Monday, November 22, 2010

Dear previous home owners...

(And this is actually an open letter only directed to the folks who previously owned MY home. And I am entirely skipping the grandparents' ownership, although there is not sufficient evidence to indicate whether or not they had a hand in this too... But the parts where I get verbally abusive are not directed at my grandparents, they were good folks. That said, let's just launch into it.)

You ASSHATS!! Your cockshinery and blatant laziness is going to cost me way more time, sweat, and money than would have otherwise been necessary!

First off... I'm pretty sure that you were drunk when you went to pick out your wallpaper. How else would you be able to explain the eagle, lantern, powder horn, laurel branch, rooster, and schoolhouse pattern you seem to have originally picked? There is no excuse for that mess. NONE. And don't you dare give me, "Oh, it was just lovely at the time!" Because I am calling shenanigans on your asses! You were drunk, or you were going for some kind of "folksy-americana-traditional" or you were deliberately trying to make some kind of satirical statement with your wallpaper selection. And let me just say that if it was the latter, then you are even bigger idiots than I gave you credit for, as there are and were better ways to make satirical statements than with your selection of wallpaper in your suburban Indiana kitchen.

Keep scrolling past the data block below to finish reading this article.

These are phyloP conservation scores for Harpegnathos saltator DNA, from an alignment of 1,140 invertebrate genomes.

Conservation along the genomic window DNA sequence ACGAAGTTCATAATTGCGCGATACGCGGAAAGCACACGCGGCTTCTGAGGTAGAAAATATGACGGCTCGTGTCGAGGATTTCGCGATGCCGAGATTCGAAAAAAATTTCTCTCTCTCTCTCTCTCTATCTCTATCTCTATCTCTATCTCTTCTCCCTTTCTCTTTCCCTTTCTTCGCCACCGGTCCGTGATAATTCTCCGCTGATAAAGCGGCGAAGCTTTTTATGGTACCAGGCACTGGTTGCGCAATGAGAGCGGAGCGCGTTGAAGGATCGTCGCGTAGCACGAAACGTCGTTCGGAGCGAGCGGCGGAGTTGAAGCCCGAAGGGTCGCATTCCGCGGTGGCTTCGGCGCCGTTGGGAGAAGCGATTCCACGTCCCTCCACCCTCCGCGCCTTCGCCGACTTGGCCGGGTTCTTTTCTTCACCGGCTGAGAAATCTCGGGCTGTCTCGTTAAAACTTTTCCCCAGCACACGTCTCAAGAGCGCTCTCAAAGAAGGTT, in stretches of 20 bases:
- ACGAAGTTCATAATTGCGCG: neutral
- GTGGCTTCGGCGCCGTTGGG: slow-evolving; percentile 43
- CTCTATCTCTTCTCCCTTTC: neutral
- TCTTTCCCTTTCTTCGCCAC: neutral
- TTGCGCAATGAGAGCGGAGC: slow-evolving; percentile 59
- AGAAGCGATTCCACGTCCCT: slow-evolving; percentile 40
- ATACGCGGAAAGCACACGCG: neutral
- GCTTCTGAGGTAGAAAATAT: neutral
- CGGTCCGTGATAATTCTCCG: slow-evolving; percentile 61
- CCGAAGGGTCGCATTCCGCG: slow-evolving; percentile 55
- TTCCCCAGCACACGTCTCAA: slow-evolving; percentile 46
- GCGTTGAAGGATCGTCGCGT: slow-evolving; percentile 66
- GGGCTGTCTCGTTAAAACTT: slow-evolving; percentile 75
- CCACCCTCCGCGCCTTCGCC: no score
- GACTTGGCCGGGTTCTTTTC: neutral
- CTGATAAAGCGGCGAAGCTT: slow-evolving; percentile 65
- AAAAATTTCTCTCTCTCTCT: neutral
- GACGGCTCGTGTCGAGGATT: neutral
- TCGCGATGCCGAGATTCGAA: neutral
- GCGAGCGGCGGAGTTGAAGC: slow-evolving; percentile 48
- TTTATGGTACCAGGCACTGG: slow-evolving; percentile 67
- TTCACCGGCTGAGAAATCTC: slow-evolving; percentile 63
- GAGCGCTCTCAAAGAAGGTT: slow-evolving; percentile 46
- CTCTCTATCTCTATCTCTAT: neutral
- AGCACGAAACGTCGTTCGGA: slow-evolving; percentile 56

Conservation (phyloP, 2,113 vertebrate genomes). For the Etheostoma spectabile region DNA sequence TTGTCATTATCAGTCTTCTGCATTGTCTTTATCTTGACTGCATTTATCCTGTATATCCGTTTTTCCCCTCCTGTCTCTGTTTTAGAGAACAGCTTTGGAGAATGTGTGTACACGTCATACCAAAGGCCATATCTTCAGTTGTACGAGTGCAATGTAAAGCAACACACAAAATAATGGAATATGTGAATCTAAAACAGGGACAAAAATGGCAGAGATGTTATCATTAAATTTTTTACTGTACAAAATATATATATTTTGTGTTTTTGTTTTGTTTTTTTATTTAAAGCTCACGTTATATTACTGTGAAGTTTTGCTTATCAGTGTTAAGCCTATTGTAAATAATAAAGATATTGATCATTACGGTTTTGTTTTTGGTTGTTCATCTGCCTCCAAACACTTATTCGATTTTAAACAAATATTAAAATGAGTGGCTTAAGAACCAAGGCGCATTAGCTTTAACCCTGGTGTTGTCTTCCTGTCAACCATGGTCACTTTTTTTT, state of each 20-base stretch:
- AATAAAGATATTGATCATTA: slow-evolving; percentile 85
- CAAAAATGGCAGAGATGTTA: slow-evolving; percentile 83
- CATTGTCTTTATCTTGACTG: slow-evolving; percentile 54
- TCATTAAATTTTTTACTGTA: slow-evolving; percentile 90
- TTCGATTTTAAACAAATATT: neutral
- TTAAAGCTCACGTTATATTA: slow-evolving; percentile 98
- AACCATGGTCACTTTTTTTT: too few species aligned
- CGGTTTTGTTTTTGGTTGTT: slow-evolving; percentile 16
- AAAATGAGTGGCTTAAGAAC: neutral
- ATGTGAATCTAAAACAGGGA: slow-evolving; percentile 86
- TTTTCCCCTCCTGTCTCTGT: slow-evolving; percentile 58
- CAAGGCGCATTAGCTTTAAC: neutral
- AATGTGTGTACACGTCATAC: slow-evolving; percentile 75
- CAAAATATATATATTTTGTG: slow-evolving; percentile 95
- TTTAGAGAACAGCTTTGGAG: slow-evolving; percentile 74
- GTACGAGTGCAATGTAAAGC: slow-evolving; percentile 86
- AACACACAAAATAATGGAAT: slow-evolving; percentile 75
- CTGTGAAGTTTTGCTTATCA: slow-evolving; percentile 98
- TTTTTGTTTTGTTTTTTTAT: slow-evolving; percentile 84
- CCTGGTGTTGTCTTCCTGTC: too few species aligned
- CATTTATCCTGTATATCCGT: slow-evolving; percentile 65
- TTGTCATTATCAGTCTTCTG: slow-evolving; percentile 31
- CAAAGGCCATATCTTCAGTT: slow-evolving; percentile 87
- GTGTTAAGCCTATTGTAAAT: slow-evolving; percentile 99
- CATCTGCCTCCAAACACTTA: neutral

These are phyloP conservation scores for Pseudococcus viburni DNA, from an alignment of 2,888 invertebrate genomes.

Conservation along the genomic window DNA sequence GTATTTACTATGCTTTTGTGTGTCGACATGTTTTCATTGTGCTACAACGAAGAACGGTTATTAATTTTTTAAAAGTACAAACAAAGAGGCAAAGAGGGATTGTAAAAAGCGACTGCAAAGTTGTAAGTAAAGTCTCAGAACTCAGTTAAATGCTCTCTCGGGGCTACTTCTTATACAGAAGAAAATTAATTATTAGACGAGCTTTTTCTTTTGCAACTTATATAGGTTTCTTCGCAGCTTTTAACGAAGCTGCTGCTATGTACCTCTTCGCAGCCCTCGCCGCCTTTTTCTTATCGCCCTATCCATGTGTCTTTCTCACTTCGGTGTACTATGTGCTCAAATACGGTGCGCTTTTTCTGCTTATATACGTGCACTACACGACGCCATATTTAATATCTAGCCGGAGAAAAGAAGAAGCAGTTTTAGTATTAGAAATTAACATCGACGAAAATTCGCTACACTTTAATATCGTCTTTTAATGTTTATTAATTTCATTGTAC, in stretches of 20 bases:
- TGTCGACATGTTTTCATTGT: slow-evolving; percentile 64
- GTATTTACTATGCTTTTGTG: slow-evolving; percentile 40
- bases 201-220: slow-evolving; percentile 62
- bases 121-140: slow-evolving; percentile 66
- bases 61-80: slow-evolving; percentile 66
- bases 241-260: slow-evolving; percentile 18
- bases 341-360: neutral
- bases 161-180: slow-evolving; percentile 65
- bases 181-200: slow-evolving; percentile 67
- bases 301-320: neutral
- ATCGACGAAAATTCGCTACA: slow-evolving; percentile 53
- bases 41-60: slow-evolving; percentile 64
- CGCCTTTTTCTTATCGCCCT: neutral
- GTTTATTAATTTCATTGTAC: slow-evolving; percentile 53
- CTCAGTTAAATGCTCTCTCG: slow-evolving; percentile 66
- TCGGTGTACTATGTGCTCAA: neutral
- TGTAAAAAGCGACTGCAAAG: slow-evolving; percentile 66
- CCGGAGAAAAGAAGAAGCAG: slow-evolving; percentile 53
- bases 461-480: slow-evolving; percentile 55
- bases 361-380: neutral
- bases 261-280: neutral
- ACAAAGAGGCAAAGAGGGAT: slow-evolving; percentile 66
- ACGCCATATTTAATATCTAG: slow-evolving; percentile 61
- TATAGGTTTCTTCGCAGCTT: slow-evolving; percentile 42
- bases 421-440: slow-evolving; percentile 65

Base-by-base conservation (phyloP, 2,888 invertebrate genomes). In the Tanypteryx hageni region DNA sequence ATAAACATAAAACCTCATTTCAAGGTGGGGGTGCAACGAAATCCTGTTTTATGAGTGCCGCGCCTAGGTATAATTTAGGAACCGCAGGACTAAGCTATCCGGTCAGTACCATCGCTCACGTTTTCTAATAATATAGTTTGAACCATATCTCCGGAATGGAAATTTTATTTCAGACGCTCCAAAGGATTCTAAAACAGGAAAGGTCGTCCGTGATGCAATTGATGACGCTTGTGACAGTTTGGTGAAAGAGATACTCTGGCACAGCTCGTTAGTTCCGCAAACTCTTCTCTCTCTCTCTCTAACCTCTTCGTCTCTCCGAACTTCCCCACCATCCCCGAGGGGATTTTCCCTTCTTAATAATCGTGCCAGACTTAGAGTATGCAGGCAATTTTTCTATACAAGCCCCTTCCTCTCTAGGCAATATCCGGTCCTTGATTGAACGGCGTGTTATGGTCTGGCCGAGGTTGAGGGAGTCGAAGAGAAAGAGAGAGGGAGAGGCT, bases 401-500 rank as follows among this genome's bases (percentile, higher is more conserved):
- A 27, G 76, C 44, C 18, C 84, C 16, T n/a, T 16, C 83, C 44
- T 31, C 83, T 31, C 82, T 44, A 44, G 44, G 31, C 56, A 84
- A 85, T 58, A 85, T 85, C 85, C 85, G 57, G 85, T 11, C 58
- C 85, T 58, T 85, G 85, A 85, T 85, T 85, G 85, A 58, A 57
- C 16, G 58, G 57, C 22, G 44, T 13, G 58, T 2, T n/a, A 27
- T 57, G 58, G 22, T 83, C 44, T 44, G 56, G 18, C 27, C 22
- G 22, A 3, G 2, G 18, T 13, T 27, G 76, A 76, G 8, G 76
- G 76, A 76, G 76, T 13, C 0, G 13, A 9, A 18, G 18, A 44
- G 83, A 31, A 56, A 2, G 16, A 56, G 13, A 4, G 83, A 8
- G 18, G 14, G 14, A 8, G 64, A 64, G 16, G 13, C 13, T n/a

Secondly, it appears that in between the first and second rounds of wallpaper you decided it would be a great idea to put plaster over the wallpaper. How in god's creation you managed to get that to work is a mystery in the physics of plaster and wallpaper, but you did it. And after you did it, you appeared to leave that plaster naked and apply a new layer of hideous wallpaper over it. Turquoise floral and diamond patterned paper? REALLY? This is marginally better than your first choice, but I am pretty sure you were still a little buzzed when making that selection too.

The selections were bad enough, but then you apparently elected to paint over that mess... And somewhere along the line, someone decided that wasn't going to do, so you started to scrape at some of it. But in a consistent run of amateur moves, you scraped haphazardly, and DEEPLY gouging out not only the paint, plaster, and bad wallpaper you put up, but also the plaster walls! This leaves all future attempts at any finish other than wallpaper pretty much out of the question unless we are willing to dump god knows how many paychecks into getting this problem solved properly.